“It requires study; it requires you to read extensively - it requires you to talk to your colleagues,’’ he said.

‘‘I think I see less of that today.”

In the late 1980s and early 1990s, Professor Sturgess served as Director-General of the NSW Cabinet Office under Premier Nick Greiner, and is credited with creating the Independent Commission Against Corruption and the Independent Pricing and Regulatory Tribunal.

7 comments so far

  • so, just to try to distil this whole article - public servants are not doing there job- specifically senior pubic servants - that's the main thrust isn't it? They don't serve the public interest - so, they are in their jobs because...they get paid?
    So IF the senior public servants had been doing their jobs - there wouldn't have been a roof insulation fiasco - because, they wouldn't have left the Minister hanging? So, they left the Minister hanging, to save their own skins?
    Wow, I really want these people making policy on my behalf - I suppose when they hear the words moral courage and ethics..they google them to see what they mean?

    Commenter
    Things as They Are
    Date and time
    April 09, 2014, 1:18PM
    • My experience of the 'old circus' was that its main aim was to not 'rock the boat' - regardless of which party was in power, And the SES were the 'gatekeepers' or 'watchdogs', to insulate the politicians from reality - and even more, good ideas.

      Commenter
      Bob9000
      Location
      Canberra - Weston
      Date and time
      April 09, 2014, 1:31PM
      • "A former mandarin has voiced concerns about the disappearing craft of the public service and the ability of bureaucrats to speak truth to power."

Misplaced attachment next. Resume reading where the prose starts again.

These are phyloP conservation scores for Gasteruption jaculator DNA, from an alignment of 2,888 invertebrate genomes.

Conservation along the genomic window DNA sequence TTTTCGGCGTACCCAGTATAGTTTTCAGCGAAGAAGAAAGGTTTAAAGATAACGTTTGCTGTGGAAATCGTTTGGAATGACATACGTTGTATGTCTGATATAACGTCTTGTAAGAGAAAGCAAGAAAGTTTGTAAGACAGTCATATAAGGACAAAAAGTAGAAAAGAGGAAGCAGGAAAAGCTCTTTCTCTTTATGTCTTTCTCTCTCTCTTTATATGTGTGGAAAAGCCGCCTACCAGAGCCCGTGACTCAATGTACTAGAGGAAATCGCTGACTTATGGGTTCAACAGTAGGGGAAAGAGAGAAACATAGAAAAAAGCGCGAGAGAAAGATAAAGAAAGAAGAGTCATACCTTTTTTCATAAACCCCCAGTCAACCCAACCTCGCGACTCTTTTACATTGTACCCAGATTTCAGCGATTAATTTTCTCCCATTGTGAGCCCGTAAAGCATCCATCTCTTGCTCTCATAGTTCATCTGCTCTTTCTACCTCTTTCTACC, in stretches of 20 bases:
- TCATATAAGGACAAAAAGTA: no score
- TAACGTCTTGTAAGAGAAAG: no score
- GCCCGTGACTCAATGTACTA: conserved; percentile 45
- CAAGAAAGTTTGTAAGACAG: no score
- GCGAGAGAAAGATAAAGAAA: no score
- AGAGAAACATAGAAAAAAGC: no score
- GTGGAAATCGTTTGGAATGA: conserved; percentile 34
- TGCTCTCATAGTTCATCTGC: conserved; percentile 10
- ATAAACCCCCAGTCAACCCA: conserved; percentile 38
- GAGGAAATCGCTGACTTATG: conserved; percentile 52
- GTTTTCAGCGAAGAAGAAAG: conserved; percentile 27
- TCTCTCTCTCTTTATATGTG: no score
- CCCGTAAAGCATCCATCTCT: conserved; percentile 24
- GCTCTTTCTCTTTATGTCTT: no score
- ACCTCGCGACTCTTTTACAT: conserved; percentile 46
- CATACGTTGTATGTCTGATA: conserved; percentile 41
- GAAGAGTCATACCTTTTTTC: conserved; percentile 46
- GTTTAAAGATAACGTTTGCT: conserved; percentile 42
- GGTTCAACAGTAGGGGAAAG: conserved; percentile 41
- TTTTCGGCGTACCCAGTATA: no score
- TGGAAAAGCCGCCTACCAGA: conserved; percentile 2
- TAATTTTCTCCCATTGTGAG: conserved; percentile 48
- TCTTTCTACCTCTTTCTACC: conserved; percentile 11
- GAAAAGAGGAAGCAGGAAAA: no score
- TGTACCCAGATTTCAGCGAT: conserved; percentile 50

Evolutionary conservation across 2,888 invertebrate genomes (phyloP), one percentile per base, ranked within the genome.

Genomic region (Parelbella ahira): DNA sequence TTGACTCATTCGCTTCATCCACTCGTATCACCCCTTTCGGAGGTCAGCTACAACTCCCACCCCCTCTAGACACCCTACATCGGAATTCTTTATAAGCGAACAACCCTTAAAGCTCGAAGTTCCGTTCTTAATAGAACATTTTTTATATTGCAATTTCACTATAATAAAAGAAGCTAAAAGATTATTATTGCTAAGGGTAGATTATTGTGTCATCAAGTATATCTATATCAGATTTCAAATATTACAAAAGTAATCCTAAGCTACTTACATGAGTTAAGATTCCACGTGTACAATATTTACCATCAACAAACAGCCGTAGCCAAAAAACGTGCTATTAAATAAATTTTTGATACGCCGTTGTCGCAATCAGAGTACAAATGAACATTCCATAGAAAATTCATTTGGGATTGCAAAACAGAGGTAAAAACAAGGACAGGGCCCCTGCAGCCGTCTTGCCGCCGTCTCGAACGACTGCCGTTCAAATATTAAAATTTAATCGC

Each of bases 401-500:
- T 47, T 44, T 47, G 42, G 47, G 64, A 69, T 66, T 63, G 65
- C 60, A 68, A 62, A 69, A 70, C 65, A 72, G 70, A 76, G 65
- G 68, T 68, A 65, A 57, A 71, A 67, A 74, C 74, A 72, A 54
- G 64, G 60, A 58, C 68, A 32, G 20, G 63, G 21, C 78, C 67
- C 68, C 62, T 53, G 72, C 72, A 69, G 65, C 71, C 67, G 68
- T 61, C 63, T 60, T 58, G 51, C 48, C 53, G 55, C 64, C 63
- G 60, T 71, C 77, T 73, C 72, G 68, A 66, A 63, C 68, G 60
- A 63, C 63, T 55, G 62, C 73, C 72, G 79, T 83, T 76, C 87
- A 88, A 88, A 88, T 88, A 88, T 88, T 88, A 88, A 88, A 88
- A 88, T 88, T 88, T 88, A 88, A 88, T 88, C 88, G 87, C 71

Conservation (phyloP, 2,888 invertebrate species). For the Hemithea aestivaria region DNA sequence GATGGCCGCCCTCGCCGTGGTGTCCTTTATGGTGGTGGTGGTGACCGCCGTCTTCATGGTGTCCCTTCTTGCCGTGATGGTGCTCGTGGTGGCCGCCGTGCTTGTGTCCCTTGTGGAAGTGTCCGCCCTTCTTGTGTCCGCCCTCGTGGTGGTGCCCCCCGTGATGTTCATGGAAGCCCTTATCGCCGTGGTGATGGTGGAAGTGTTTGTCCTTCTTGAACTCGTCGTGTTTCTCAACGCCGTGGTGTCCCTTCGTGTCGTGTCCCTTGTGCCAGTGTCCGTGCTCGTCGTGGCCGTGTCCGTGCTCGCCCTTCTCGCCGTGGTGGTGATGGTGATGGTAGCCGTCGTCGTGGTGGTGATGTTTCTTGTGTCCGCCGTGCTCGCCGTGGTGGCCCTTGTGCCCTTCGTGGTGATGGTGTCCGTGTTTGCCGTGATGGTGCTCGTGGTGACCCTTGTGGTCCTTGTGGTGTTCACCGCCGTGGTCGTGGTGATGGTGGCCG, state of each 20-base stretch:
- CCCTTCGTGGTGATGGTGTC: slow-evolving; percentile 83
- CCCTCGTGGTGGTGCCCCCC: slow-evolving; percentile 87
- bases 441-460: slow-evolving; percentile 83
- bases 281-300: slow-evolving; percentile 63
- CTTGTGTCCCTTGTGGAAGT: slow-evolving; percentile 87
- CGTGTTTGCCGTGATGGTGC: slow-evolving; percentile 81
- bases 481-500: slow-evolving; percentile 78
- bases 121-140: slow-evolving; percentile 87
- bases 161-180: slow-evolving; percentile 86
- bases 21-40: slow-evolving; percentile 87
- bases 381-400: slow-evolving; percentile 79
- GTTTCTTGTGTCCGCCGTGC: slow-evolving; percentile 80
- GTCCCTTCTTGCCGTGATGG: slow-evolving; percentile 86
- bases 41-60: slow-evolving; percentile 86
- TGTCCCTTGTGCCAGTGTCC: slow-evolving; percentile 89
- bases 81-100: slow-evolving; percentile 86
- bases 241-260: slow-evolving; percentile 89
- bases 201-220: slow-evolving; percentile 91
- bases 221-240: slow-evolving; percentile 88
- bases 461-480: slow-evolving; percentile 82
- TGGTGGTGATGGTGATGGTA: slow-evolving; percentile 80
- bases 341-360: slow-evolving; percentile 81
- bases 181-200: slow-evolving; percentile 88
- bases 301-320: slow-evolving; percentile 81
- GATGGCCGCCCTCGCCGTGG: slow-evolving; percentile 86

The big issue here is that the Government masters no longer want truth. They want obedience at any cost. They don't want to be told that a program is dangerous, or too costly, or not effieicent, or not beneficial. They want to be able to fulfill election promises and will blithely ignore the rumblings of common sense coming from the public service who will ultimately cop the blame.

        Public servants who stand their ground and question the orders of their masters very quickly learn the errors of their ways.

        Commenter
        Hmmph!
        Location
        Near Brisbane
        Date and time
        April 09, 2014, 1:42PM
        • Maybe if we got rid of the nepotism, and stopped the great grandchildren of public servants joining the ranks, we'd see some improvement in the quality of public servants - as it is, they're all born and bred Canberrans, establishing and maintaining their own little empires of mediocrity. Just sayin'.

          Commenter
          Cobbcres
          Location
          ACT
          Date and time
          April 09, 2014, 3:48PM